Before you laugh thinking I’m at large with these franken-clogs on, I’m not. They’re German-made NAOTs from my father, who bought them for some podiatry purpose, then tried to fob them off on me for two years. I finally accepted when I needed studio shoes after the spectacular failure of a pair of Wolverine work boots (another story), and clogs kick off so I don’t track metal shavings and grease into the house. Perfect.
Problem is, the exposed thread used to sew the leather upper to the rubber sole is unable to withstand molten aluminum. You can see the burnt off ends protruding vestigially. Every crouch or stub would further distend the thread. One day I found my toes ventilated, and with the tread barely worn on these clogs it would be decadent to bag them. I tried to repair some Red Wing bootsoles with a staple gun once; I’m sure you know that was silly. The glue on the soles had failed, and that was the last USA-made pair I bought—all bets are off since they’ve offshored.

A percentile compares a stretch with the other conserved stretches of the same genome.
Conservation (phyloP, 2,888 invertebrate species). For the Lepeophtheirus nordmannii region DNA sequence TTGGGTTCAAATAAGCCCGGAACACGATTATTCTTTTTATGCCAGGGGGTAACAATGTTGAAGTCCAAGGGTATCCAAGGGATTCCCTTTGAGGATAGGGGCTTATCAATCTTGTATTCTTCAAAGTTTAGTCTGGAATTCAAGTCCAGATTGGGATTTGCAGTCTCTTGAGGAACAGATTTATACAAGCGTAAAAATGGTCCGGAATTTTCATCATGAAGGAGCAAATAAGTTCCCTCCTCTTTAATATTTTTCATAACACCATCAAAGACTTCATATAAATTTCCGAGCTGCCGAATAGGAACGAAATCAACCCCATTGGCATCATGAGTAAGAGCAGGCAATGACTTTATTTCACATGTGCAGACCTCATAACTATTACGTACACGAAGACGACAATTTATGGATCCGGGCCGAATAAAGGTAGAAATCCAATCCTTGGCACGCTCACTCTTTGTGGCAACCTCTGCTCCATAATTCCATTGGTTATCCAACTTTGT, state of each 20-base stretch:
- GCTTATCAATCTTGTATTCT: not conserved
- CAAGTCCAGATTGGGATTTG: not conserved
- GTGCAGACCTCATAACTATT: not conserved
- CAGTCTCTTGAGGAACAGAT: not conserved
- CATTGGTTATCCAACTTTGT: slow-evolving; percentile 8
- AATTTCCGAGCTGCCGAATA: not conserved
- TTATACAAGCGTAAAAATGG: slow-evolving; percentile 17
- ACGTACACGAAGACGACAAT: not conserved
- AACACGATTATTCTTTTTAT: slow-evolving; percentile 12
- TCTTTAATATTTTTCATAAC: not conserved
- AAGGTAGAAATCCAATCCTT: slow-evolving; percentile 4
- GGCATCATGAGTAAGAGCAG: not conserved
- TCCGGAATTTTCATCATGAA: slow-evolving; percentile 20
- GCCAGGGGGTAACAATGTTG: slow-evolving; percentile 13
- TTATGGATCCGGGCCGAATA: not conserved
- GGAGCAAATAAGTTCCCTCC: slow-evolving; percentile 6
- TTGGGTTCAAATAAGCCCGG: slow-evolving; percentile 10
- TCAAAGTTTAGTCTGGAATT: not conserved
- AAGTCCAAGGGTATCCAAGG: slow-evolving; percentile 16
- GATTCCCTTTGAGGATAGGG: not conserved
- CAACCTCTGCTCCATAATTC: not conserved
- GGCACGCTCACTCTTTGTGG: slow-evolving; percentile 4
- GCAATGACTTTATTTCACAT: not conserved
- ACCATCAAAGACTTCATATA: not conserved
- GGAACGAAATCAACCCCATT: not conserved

So I tried screwing the four salvaged sheet-metal screws in, but they pulled loose after some workshop calisthenics. The point of this post is that I was oddly proud to have found a solution to this recalcitrant shoe-repair problem: a soldering iron, sometimes misdescribed as soddering.
If your soles strip because of extreme use or defective manufacture (no one avoids both), drive screws into them. Don’t use a drill or you’ll just augur a hole into the rubber. While setting the screws, heat a soldering iron up. I used an 80 watt/900 degree one with a chisel tip, but you can probably use any model in that $10-25 range. Lean on the screw with the hot tip for about 5-15 seconds depending on your unit; I did about 8 seconds with mine.
Not a day goes by without hunkering down and kicking things, and all four screws are still locked in. Necessity is sometimes the mother of invention, but in any event it’s a mother.